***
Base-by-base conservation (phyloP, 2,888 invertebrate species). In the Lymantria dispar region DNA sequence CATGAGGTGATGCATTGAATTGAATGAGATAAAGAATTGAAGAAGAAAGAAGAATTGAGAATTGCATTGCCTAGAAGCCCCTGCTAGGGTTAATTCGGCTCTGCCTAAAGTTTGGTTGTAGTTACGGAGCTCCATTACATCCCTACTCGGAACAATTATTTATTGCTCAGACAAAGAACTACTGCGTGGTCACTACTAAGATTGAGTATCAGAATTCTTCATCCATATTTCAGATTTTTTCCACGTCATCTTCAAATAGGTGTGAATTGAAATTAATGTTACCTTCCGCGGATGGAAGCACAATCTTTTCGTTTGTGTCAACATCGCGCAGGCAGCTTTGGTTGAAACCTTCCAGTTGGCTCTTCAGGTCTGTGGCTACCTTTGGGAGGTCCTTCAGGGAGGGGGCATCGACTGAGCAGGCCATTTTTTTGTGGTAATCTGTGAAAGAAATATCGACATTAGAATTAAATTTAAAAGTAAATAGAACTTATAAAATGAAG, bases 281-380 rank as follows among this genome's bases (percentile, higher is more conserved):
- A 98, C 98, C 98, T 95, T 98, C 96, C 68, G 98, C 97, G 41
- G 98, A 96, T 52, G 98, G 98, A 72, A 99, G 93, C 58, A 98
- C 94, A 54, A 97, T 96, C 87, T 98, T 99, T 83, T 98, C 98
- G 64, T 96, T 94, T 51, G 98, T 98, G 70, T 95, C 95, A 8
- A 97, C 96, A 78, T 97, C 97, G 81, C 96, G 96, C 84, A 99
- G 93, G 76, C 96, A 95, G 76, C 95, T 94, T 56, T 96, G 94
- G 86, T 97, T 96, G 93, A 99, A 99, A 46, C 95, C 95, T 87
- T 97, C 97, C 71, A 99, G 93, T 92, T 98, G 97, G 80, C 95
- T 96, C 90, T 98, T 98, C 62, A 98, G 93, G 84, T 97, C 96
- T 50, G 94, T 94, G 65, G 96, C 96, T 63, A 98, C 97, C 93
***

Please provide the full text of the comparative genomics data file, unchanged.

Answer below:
Base-by-base conservation (phyloP, 2,888 invertebrate species). In the Lymantria dispar region DNA sequence CATGAGGTGATGCATTGAATTGAATGAGATAAAGAATTGAAGAAGAAAGAAGAATTGAGAATTGCATTGCCTAGAAGCCCCTGCTAGGGTTAATTCGGCTCTGCCTAAAGTTTGGTTGTAGTTACGGAGCTCCATTACATCCCTACTCGGAACAATTATTTATTGCTCAGACAAAGAACTACTGCGTGGTCACTACTAAGATTGAGTATCAGAATTCTTCATCCATATTTCAGATTTTTTCCACGTCATCTTCAAATAGGTGTGAATTGAAATTAATGTTACCTTCCGCGGATGGAAGCACAATCTTTTCGTTTGTGTCAACATCGCGCAGGCAGCTTTGGTTGAAACCTTCCAGTTGGCTCTTCAGGTCTGTGGCTACCTTTGGGAGGTCCTTCAGGGAGGGGGCATCGACTGAGCAGGCCATTTTTTTGTGGTAATCTGTGAAAGAAATATCGACATTAGAATTAAATTTAAAAGTAAATAGAACTTATAAAATGAAG, bases 281-380 rank as follows among this genome's bases (percentile, higher is more conserved):
- A 98, C 98, C 98, T 95, T 98, C 96, C 68, G 98, C 97, G 41
- G 98, A 96, T 52, G 98, G 98, A 72, A 99, G 93, C 58, A 98
- C 94, A 54, A 97, T 96, C 87, T 98, T 99, T 83, T 98, C 98
- G 64, T 96, T 94, T 51, G 98, T 98, G 70, T 95, C 95, A 8
- A 97, C 96, A 78, T 97, C 97, G 81, C 96, G 96, C 84, A 99
- G 93, G 76, C 96, A 95, G 76, C 95, T 94, T 56, T 96, G 94
- G 86, T 97, T 96, G 93, A 99, A 99, A 46, C 95, C 95, T 87
- T 97, C 97, C 71, A 99, G 93, T 92, T 98, G 97, G 80, C 95
- T 96, C 90, T 98, T 98, C 62, A 98, G 93, G 84, T 97, C 96
- T 50, G 94, T 94, G 65, G 96, C 96, T 63, A 98, C 97, C 93